successor. The center of Moscow
increasingly looks like a Central European city, like Warsaw
or Budapest, with expensive stores,
gallerias, supermarkets, commercial offices,
and a full array of retail services.
Meanwhile, the streetscapes of Moscow’s
outer zones are hardly changed from Soviet times. As a small segment of the population of “new
Russians” prosper in these times of frantic change, the majority of Moscovites
struggle to make ends meet. In a sample
of 3,500 Moscovites in April 2000, we found that only 22.8% agreed with the statement that “things are not
so bad, and it is possible to live”, while the majority (55.3%) said that “life
is difficult but it’s possible to endure”.
Another 13.3% said that “our condition makes it impossible to endure
further.” And, it is worth
re-emphasizing that Moscow is much
wealthier than the rest of the country and should not be considered as a
typical Russian city or even a harbinger of things to come for other large
cities of the former Soviet Union.
frenetic pace of commercial life in central Moscow
and the associated rush to gentrification and re-development, quick money,
criminal activity, banking and financial scandals, and great uncertainties has
produced an “city on the make” (Spector,
What is most startling is the contrast of these world-city functions and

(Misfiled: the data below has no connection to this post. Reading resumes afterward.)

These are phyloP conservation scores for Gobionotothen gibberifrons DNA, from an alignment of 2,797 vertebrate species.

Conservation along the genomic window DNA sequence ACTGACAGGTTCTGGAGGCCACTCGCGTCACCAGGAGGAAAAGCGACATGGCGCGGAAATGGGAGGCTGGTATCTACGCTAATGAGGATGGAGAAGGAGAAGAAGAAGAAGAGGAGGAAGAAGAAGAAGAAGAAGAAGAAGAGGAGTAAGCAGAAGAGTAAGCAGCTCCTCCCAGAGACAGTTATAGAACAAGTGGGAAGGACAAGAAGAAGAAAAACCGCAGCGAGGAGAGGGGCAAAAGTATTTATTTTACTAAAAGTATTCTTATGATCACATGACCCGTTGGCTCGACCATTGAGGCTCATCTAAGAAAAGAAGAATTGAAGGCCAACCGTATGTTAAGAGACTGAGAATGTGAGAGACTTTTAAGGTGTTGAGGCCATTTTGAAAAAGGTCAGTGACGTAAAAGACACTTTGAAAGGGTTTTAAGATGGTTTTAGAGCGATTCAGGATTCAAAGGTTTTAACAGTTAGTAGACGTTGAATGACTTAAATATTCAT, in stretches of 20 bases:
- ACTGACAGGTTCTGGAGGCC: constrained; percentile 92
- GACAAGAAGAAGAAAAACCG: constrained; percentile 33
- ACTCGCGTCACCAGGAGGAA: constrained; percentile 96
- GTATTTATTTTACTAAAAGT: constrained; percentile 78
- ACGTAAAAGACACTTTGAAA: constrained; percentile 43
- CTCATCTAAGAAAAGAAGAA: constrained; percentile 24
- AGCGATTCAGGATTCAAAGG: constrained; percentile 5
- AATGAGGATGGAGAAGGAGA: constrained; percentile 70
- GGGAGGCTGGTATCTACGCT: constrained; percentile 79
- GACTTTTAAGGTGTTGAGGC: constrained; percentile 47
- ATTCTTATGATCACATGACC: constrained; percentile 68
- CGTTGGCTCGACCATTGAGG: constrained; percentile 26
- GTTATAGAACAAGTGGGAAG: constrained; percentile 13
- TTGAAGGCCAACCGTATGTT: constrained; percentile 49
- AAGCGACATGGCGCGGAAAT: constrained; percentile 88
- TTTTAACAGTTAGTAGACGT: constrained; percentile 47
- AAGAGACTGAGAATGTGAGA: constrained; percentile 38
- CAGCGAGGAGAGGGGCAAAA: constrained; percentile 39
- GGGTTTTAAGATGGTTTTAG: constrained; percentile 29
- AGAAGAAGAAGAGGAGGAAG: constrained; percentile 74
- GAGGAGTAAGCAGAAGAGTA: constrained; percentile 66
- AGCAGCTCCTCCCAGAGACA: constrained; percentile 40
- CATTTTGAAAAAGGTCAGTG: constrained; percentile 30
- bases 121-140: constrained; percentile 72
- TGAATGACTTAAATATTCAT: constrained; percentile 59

consequences to the daily lives of most of the population. The ‘dual city hypothesis” of Mollenkopf and
Castells (1991), developed for New York City,
seems increasingly apropos for Moscow. Of course, dramatic polarization is a
persistent feature of many major Third World capitals
but its appearance in Moscow is
undoubtedly the quickest. Whether the
growing gaps in Moscow - between rich
and poor, between the segments of the population who are tied to the
incorporation into the global economy and those whose livelihood is connected
to state services or to small-scale local enterprise, and between the older
generation whose world is still colored by their Soviet-era experiences and the
post-Soviet generation – will magnify as they have for the past decade or will
be eased is an important research question, not only for Moscovites and
Russians, but for all societies undergoing rapid social and economic change in
these globalized times. The papers in
this special issue contribute to this research and offer a picture of the city
after 10 years of post-Soviet change against which future developments can be
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1 Location of Rayoni in Moscow